The Old Man and the Juice

Senior student and budding winemaker Riaan Smit continues his harvest oddyssey.

The 10 would-be winemakers of Class of 2011 at Elsenburg have so far made about 35 000 liters of wine ?+¦-+???+¦-ú?-¦?+¦-ú?+¦+¦ the most wine by any final year B Agric class in many years. We will probably make more than 50 000 liters because we have not started on our Shiraz, Merlot or Cabernet Sauvignon blocks.

In the last couple of years the class was usually 20 students – twice the current size ?+¦-+???+¦-ú?-¦?+¦-ú?+¦+¦ and student winemakers were only assigned 10 or 15 rows of a vineyard block to make wine. This year, entire blocks became the responsibility of individual students or groups of students, with the result that each student is making much more wine, and a greater variety, than students of previous years.

We also make wine collectively with two or three fellow students. I have so far made a blanc fum+¬ with Dewald and Lucille. The Sauvignon blanc grapes were deliberately picked riper – at 23 degrees Balling ?+¦-+???+¦-ú?-¦?+¦-ú?+¦+¦ and fermented in a tank with oak staves. We used a co-inoculation of QA23 and Vin 7. Johan Botha, the other “old man” in the class (he is turning 40 in March) and a real Sauvignon blanc fan, also used this co-inoculation on a straight batch of Sauvignon blanc and it seems to work well.

The theory is that the one yeast releases flavor compounds and the other yeast convert these compounds. Check out Anchor Yeast’s for more technical details. I have also made two batches of Pinotage in one-ton open fermenters with grapes from the same low-yielding, dry-land block (1,2 tons from more than a hectare). The one was left to ferment naturally and the other was inoculated with Lallemand D80.

The idea is to see to what extent the two wines will be different. I am doing a similar experiment with Malbec, but with two different commercial yeast ?+¦-+???+¦-ú?-¦?+¦-ú?+¦+¦ Lallemand D254 and Lallemand Clos. All of us are doing experiments: Johan bled a batch of Pinotage must by 30% of its volume and also has a,normal concentration must tank next to it, as a control, to figure out what the differences will be. The unintended consequences of these experiments are more work. Johan now has 1 700 liter Pinotage juice to turn into a Ros+¬.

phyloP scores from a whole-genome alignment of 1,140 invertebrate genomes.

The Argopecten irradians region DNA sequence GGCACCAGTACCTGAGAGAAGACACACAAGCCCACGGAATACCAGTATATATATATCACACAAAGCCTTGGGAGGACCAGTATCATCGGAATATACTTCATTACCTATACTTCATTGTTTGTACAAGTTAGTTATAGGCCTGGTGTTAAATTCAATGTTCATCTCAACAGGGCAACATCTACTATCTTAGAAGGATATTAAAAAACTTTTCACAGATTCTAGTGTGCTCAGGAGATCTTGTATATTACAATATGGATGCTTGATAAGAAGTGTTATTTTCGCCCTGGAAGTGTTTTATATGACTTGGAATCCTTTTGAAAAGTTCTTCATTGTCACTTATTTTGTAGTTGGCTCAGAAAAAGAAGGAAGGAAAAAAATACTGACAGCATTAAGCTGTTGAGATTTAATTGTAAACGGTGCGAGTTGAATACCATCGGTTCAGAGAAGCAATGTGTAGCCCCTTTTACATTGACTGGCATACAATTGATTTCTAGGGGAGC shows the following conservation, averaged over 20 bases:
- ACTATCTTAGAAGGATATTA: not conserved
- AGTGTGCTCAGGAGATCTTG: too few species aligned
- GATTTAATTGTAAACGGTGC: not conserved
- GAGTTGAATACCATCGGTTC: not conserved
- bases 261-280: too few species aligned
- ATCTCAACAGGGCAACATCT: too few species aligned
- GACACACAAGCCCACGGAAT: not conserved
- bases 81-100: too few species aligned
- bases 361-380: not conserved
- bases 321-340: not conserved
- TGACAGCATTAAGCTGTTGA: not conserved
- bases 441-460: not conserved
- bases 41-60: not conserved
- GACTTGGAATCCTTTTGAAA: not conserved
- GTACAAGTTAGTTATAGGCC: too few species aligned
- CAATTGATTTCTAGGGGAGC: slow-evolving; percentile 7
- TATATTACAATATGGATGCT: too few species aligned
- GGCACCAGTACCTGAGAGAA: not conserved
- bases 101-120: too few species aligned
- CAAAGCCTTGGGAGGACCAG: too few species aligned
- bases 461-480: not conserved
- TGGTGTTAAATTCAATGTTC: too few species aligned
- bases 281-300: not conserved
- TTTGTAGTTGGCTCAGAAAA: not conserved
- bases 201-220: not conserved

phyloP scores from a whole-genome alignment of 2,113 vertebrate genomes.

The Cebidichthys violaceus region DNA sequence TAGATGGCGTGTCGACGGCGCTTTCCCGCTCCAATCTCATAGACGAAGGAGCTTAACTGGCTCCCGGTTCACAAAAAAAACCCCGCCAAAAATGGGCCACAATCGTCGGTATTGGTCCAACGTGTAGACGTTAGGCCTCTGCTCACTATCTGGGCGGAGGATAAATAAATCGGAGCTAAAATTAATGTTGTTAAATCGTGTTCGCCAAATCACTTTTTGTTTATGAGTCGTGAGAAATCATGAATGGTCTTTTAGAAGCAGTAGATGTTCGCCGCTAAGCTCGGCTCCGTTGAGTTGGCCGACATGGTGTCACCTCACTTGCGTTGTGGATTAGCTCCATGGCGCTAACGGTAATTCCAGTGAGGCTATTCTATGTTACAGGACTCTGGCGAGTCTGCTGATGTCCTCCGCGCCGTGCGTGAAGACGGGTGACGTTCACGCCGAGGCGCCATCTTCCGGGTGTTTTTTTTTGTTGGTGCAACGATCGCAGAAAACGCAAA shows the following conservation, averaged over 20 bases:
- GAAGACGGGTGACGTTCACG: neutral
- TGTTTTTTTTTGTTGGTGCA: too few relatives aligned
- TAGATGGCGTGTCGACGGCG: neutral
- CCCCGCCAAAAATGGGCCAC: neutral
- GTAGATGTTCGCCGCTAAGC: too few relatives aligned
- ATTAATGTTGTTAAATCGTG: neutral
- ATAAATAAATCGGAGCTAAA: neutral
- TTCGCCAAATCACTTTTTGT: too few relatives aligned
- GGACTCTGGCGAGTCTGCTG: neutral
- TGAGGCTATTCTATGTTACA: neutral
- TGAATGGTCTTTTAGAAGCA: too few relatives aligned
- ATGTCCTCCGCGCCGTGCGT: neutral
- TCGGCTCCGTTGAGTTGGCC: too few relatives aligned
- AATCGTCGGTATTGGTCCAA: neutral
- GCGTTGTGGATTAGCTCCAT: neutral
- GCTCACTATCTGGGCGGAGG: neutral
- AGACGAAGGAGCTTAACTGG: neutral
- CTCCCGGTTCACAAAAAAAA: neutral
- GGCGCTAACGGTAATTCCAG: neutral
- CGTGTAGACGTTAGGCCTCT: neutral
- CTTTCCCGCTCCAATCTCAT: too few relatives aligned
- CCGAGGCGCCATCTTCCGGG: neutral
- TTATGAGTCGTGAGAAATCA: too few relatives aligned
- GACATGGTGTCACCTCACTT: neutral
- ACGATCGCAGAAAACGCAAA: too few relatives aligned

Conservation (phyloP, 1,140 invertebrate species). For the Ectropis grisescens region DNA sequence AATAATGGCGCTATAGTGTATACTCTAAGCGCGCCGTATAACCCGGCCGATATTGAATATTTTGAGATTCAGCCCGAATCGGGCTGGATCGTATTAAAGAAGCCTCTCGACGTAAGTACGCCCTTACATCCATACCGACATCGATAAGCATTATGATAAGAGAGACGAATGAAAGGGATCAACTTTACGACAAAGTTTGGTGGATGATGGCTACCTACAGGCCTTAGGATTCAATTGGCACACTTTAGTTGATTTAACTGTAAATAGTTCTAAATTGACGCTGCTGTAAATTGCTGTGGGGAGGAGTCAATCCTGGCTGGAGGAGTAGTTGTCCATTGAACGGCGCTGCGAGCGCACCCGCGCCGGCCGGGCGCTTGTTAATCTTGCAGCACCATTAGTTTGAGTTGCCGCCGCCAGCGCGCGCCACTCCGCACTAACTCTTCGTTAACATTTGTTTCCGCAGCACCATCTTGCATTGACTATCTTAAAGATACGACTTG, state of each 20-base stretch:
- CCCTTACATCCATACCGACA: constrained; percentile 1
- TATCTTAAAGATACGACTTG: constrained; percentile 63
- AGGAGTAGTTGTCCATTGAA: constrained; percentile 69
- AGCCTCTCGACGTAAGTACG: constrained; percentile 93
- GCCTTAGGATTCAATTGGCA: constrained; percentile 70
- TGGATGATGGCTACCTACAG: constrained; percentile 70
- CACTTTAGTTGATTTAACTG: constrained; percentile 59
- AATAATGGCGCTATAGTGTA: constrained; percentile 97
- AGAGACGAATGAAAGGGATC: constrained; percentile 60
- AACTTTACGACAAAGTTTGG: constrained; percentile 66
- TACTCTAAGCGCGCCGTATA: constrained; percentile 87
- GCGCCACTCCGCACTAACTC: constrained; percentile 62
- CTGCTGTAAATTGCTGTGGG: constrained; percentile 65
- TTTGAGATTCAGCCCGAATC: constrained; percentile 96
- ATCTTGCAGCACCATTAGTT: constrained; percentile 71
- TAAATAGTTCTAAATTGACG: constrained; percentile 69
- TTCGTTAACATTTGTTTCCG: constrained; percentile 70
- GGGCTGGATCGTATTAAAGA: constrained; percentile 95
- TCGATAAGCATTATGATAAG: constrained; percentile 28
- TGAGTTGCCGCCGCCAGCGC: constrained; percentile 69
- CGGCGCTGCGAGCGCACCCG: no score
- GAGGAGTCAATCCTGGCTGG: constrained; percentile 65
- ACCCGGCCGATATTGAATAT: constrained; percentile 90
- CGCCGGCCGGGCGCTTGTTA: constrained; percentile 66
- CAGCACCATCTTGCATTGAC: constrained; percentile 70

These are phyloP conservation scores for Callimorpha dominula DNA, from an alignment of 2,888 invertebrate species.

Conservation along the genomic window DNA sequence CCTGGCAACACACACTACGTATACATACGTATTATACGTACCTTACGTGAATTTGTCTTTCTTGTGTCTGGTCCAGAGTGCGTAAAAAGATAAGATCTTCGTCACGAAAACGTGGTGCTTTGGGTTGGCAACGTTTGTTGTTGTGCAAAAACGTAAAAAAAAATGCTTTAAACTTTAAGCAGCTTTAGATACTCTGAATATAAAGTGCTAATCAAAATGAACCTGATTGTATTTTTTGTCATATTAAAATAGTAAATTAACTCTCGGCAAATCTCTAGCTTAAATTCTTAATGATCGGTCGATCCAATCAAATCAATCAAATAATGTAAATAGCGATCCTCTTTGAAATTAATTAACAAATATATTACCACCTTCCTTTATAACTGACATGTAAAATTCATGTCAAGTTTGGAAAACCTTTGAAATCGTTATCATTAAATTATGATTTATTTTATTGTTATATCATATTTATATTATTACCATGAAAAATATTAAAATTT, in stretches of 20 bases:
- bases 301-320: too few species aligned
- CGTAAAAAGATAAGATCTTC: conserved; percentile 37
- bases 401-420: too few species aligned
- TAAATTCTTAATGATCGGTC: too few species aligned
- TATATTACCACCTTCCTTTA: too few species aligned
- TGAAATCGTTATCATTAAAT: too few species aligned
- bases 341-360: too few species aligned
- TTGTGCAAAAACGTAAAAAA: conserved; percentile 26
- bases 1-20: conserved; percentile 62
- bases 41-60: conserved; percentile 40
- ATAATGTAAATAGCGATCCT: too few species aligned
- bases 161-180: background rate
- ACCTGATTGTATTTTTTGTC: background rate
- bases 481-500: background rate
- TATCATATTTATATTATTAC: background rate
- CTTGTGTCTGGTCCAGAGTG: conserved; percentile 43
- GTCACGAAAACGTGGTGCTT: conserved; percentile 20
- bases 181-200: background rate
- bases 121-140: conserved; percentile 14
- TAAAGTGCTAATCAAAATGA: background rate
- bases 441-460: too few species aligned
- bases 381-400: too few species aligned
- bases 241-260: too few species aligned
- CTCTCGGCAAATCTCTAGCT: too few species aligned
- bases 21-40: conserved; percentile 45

My small batches of reds are being pressed with a basket press ?+¦-+???+¦-ú?-¦?+¦-ú?+¦+¦ serious manual labour ?+¦-+???+¦-ú?-¦?+¦-ú?+¦+¦ because it is a waste of everybody time to press it in our one-ton press. We are also experimenting with Acacia barrels. Our container with 28 new 300 and 500 liter barrels arrived from France last week. About half of the barrels are made from Acacia wood.

I already have a 500 liter barrel filled with Chardonnay (that was naturally fermented) and Carlo’s Chardonnay (from a different block) is split between 300 liter French and Acacia barrels to gauge the flavor differences after malolactic fermentation and a period of time. A big thank you must also go to Wynand Hamman of Boutes who donated two new French oak barrels for our use. By now, all 10 of us are more or less familiar with the almost daily grind ?+¦-+???+¦-ú?-¦?+¦-ú?+¦+¦ including Saturdays – of cellar work and attending classes in between.

We have also written three predicate tests so far during harvest. We are constantly under pressure ?+¦-+???+¦-ú?-¦?+¦-ú?+¦+¦ an experience that will pay off when we are working in the industry. We work hard and play hard and began a tradition of Friday afternoon “wine tasting” braais. Last Friday we had a breakfast “potjie” in stead of an afternoon braai, because our “professor”, Bertus Fourie, Johan and my self had a tasting scheduled for that afternoon. The development of the cellar has also gathered steam and R400 000 has been approved to renovate the roof of the cellar and to develop a new receiving bay. We may have less interesting natural fermentations when our rather flora rich ceiling are scrapped later this year.

We also now have a 40-foot cold container outside the cellar in which we can store harvested grapes. Gone are the days of grapes standing outside and getting burnt to hell while we have to attend classes. I have also picked up a rumor of a process to create a winemaking industry body to monitor and improve training at both Elsenburg and Stellenbosch. This most probably means not only better facilities (a lot of upgrading to facilities has already been done at both Stellenbosch and Elsenburg), but also more industry-aligned training. Also expect less winemaking students per year because of much stricter selection criteria.

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